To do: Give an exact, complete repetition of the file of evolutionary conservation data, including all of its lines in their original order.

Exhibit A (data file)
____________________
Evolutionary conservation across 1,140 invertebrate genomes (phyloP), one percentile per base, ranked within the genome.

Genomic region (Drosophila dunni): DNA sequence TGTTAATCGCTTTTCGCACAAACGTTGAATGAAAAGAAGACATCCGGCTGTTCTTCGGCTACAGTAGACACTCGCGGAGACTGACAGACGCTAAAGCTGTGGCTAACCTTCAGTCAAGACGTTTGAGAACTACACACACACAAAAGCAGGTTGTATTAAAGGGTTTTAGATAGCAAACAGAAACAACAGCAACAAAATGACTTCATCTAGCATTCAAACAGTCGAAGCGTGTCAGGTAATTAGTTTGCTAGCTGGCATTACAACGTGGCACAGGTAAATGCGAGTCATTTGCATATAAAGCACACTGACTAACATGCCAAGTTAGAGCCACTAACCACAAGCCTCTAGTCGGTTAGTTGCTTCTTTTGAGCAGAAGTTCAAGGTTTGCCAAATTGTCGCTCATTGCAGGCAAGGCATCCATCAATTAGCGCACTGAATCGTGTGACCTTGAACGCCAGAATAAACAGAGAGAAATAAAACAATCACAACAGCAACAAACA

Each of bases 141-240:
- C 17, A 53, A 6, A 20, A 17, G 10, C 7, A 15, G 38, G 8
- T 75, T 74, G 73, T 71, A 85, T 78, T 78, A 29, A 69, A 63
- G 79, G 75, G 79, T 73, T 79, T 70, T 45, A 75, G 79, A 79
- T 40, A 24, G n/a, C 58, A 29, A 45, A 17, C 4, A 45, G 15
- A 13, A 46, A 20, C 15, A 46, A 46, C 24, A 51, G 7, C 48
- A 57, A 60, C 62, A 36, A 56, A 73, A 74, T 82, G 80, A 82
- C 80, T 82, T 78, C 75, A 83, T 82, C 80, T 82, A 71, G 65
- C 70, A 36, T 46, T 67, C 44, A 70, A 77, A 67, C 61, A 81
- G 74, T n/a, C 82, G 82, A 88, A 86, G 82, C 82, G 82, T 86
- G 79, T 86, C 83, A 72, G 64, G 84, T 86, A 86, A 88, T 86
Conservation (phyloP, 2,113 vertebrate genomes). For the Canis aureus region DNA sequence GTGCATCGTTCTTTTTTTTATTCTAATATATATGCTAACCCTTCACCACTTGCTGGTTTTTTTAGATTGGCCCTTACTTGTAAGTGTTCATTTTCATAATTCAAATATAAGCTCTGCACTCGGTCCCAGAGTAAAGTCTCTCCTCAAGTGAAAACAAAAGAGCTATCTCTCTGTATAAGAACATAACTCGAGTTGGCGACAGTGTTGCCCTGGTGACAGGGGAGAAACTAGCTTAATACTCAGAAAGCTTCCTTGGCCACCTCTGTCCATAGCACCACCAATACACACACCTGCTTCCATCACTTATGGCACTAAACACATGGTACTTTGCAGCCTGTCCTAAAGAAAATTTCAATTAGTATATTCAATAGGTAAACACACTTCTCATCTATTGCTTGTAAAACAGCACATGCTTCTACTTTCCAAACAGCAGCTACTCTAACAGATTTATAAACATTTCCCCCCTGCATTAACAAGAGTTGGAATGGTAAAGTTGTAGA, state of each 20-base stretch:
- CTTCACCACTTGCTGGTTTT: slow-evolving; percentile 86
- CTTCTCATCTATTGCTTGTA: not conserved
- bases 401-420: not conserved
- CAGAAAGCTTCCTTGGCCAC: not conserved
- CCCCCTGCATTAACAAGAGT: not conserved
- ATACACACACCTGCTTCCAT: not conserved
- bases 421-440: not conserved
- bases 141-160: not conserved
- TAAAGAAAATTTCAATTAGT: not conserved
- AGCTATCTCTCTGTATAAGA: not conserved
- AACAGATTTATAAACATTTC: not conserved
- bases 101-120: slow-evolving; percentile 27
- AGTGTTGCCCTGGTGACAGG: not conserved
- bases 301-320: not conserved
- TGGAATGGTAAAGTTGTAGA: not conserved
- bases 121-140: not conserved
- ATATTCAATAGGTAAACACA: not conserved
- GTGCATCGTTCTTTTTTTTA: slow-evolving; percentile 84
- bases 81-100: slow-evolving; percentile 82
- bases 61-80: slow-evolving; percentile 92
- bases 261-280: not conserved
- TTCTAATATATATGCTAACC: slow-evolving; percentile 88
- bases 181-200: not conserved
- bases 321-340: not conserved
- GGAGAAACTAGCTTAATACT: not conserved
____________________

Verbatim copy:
Evolutionary conservation across 1,140 invertebrate genomes (phyloP), one percentile per base, ranked within the genome.

Genomic region (Drosophila dunni): DNA sequence TGTTAATCGCTTTTCGCACAAACGTTGAATGAAAAGAAGACATCCGGCTGTTCTTCGGCTACAGTAGACACTCGCGGAGACTGACAGACGCTAAAGCTGTGGCTAACCTTCAGTCAAGACGTTTGAGAACTACACACACACAAAAGCAGGTTGTATTAAAGGGTTTTAGATAGCAAACAGAAACAACAGCAACAAAATGACTTCATCTAGCATTCAAACAGTCGAAGCGTGTCAGGTAATTAGTTTGCTAGCTGGCATTACAACGTGGCACAGGTAAATGCGAGTCATTTGCATATAAAGCACACTGACTAACATGCCAAGTTAGAGCCACTAACCACAAGCCTCTAGTCGGTTAGTTGCTTCTTTTGAGCAGAAGTTCAAGGTTTGCCAAATTGTCGCTCATTGCAGGCAAGGCATCCATCAATTAGCGCACTGAATCGTGTGACCTTGAACGCCAGAATAAACAGAGAGAAATAAAACAATCACAACAGCAACAAACA

Each of bases 141-240:
- C 17, A 53, A 6, A 20, A 17, G 10, C 7, A 15, G 38, G 8
- T 75, T 74, G 73, T 71, A 85, T 78, T 78, A 29, A 69, A 63
- G 79, G 75, G 79, T 73, T 79, T 70, T 45, A 75, G 79, A 79
- T 40, A 24, G n/a, C 58, A 29, A 45, A 17, C 4, A 45, G 15
- A 13, A 46, A 20, C 15, A 46, A 46, C 24, A 51, G 7, C 48
- A 57, A 60, C 62, A 36, A 56, A 73, A 74, T 82, G 80, A 82
- C 80, T 82, T 78, C 75, A 83, T 82, C 80, T 82, A 71, G 65
- C 70, A 36, T 46, T 67, C 44, A 70, A 77, A 67, C 61, A 81
- G 74, T n/a, C 82, G 82, A 88, A 86, G 82, C 82, G 82, T 86
- G 79, T 86, C 83, A 72, G 64, G 84, T 86, A 86, A 88, T 86
Conservation (phyloP, 2,113 vertebrate genomes). For the Canis aureus region DNA sequence GTGCATCGTTCTTTTTTTTATTCTAATATATATGCTAACCCTTCACCACTTGCTGGTTTTTTTAGATTGGCCCTTACTTGTAAGTGTTCATTTTCATAATTCAAATATAAGCTCTGCACTCGGTCCCAGAGTAAAGTCTCTCCTCAAGTGAAAACAAAAGAGCTATCTCTCTGTATAAGAACATAACTCGAGTTGGCGACAGTGTTGCCCTGGTGACAGGGGAGAAACTAGCTTAATACTCAGAAAGCTTCCTTGGCCACCTCTGTCCATAGCACCACCAATACACACACCTGCTTCCATCACTTATGGCACTAAACACATGGTACTTTGCAGCCTGTCCTAAAGAAAATTTCAATTAGTATATTCAATAGGTAAACACACTTCTCATCTATTGCTTGTAAAACAGCACATGCTTCTACTTTCCAAACAGCAGCTACTCTAACAGATTTATAAACATTTCCCCCCTGCATTAACAAGAGTTGGAATGGTAAAGTTGTAGA, state of each 20-base stretch:
- CTTCACCACTTGCTGGTTTT: slow-evolving; percentile 86
- CTTCTCATCTATTGCTTGTA: not conserved
- bases 401-420: not conserved
- CAGAAAGCTTCCTTGGCCAC: not conserved
- CCCCCTGCATTAACAAGAGT: not conserved
- ATACACACACCTGCTTCCAT: not conserved
- bases 421-440: not conserved
- bases 141-160: not conserved
- TAAAGAAAATTTCAATTAGT: not conserved
- AGCTATCTCTCTGTATAAGA: not conserved
- AACAGATTTATAAACATTTC: not conserved
- bases 101-120: slow-evolving; percentile 27
- AGTGTTGCCCTGGTGACAGG: not conserved
- bases 301-320: not conserved
- TGGAATGGTAAAGTTGTAGA: not conserved
- bases 121-140: not conserved
- ATATTCAATAGGTAAACACA: not conserved
- GTGCATCGTTCTTTTTTTTA: slow-evolving; percentile 84
- bases 81-100: slow-evolving; percentile 82
- bases 61-80: slow-evolving; percentile 92
- bases 261-280: not conserved
- TTCTAATATATATGCTAACC: slow-evolving; percentile 88
- bases 181-200: not conserved
- bases 321-340: not conserved
- GGAGAAACTAGCTTAATACT: not conserved